The web makes it very quick and simple to find photographs and, as they often appear to be free, you might be tempted to be free and easy with how you use them.
However, be careful to adhere to the basics of photography copyright.
Copyright is an automatic right and arises whenever an individual creates a work. However, to qualify, the work must be regarded as original and must exhibit a degree of labour, skill or judgement.
When is it okay to copy an image?
You cannot simply discover an image which is in the public domain – for example, on the internet – and download this to use for commercial purposes, unless you seek permission from, and pay (if requested), whoever owns the copyright.
You may, however, use it for your own personal use such as a screen saver on your mobile phone.
Copyright is infringed if your unauthorised use involves the whole or a ‘substantial’ part of the material.
Even small parts of a work may count as ‘substantial’ if they are where the effort was invested in creating the work; it is the effort that is substantial, rather than proportion of the material.
With regards to images, most of the effort is in seeing, arranging and taking the picture, not in the final image, therefore it is unlikely you will be able to use someone else’s image without their permission.
However, there is no copyright infringement if a copyrighted work is incidentally included in another work, so-called ‘passing shot’ use. This mostly applies to film makers who include photos and posters in scenes.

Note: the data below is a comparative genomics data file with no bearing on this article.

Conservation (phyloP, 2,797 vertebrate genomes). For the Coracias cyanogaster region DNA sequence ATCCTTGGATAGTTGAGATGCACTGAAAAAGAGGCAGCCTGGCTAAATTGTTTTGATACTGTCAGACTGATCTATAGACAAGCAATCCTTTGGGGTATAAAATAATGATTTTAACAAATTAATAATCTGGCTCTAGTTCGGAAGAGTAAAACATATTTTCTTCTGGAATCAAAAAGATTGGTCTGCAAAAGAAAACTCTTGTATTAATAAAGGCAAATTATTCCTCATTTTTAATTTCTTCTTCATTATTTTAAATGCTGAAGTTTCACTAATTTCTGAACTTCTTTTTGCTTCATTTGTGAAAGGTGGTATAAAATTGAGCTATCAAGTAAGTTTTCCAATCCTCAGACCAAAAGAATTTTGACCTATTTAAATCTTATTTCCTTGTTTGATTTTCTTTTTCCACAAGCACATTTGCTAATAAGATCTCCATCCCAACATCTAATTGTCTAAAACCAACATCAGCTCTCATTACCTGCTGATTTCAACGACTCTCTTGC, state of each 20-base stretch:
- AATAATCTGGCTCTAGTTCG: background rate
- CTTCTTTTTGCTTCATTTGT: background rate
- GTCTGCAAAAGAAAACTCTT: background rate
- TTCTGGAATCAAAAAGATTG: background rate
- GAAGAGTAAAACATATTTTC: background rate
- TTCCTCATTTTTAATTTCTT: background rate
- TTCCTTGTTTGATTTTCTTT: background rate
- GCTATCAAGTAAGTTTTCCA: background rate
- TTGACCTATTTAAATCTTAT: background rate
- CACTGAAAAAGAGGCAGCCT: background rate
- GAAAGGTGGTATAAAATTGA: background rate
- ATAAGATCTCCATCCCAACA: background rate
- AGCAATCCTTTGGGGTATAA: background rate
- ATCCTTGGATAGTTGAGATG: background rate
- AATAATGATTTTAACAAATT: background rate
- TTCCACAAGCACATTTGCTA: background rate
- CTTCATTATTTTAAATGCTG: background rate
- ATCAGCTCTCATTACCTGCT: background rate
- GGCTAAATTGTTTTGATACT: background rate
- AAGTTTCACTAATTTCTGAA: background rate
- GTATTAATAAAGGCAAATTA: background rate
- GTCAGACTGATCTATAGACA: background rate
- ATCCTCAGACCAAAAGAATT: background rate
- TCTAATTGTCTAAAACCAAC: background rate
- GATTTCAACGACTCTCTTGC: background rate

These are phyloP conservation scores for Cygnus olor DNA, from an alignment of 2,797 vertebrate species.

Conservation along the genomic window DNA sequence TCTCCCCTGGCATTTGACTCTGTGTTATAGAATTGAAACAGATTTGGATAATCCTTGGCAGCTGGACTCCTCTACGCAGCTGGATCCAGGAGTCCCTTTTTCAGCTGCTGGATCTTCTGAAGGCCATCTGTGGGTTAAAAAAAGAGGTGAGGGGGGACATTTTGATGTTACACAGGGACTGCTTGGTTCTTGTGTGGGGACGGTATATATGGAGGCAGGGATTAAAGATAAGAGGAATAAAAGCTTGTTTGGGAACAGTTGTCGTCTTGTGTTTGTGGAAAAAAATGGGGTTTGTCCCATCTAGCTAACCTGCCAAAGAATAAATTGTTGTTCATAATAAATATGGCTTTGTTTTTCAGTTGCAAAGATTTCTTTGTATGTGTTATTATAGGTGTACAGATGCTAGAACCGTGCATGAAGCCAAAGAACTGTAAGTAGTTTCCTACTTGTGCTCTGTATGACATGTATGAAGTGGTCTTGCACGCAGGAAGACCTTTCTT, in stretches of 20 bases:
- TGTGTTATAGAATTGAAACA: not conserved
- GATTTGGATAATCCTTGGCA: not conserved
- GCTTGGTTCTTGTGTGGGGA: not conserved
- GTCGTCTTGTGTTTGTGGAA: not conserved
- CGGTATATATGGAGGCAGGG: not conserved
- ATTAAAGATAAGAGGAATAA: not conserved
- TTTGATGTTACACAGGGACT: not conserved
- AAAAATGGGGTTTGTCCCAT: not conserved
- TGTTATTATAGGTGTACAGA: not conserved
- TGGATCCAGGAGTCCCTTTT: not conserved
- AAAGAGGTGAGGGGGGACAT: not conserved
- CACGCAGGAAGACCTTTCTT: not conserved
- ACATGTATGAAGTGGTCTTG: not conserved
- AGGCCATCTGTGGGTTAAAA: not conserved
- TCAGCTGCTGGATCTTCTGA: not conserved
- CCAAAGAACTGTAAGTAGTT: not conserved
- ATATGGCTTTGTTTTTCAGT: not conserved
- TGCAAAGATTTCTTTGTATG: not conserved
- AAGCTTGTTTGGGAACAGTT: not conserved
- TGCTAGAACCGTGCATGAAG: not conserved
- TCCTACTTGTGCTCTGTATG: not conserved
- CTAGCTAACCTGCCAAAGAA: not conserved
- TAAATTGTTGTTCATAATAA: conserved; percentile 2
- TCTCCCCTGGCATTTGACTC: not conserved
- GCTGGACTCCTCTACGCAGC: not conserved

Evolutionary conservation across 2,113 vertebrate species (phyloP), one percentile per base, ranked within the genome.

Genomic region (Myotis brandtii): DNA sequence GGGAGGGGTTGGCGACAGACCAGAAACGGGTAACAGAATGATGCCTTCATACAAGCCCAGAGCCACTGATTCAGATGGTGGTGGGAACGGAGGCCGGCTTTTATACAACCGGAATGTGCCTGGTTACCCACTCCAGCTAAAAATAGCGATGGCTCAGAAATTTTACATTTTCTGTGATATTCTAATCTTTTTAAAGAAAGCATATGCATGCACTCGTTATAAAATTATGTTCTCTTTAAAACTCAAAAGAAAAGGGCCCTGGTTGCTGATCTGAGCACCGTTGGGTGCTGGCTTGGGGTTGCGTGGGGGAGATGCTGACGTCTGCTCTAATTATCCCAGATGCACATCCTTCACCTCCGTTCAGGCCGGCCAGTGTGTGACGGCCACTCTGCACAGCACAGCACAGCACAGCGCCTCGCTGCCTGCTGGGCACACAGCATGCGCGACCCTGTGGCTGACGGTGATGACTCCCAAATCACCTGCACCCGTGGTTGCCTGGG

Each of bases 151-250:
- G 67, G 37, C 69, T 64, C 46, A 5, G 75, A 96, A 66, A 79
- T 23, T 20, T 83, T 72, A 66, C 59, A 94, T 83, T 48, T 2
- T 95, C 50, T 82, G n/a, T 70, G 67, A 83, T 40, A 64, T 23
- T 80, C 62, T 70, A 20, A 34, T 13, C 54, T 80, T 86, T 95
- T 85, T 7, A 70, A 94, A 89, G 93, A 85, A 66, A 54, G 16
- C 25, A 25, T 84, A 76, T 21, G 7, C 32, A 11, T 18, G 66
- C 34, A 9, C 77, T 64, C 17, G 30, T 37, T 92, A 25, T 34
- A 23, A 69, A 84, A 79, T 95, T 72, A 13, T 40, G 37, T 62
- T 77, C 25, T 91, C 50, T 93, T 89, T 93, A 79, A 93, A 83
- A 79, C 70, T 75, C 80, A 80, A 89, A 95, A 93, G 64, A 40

A similar exemption applies to works permanently situated in public places. There will be no copyright infringement where sculptures, works of artistic craftsmanship, buildings etc are photographed, which is highly relevant for construction marketers.
You already own many copyrights
Material produced in the normal line of business – for example a business plan, presentations, advertisements, technical drawings, brochures, reports, photographs, software, websites and technical manuals – are all covered.
These will be your copyright; however, it is the arrangement of the words and images within such documents that are protected by copyright. This is because copyright only protects the way an idea is expressed, not the idea itself.
Who actually owns it?
Businesses should be aware that it is usually the creator of the original work who owns the copyright, unless the work was produced under a normal contract of employment. This is usually referred to as the ‘first owner of copyright’ under the 1988 Copyright, Designs and Patents Act.
If you take photographs on behalf of your employer, and are not employed as a freelance photographer, then your employer owns the copyright to the way the idea is expressed, but not the idea itself, as this may be used to support a creation by someone else.
Subcontracted work will usually belong to the photographer unless there is an agreement to the contrary, and it is usually necessary when commissioning a photographer to specify beforehand that the copyright of images will belong to the client.
As with any asset, copyright may be transferred or sold by the owner.
How long does it last?
The length of time a piece of work is copyrighted varies dependent on a range of factors. With photographs, it is the lifetime of the creator of the work plus 70 years from the end of the calendar year in which it was created – even though someone else may have ownership of the actual copyright.
If the author is unknown, copyright will last for 70 years from the end of the calendar year in which the work was created. However, if it is available to the public during that time then the duration will be 70 years from the end of the year the work was first made available.
As well as being a CIMCIG committee member and a judge at the Construction Marketing Awards, Rick Osman was for many years a publisher of books and magazines. Today he is a director of Highwire, an agency which specialises in online solutions for the construction industry – see www.hotel-standards.com. You can find out much more about construction marketing at www.cimcig.org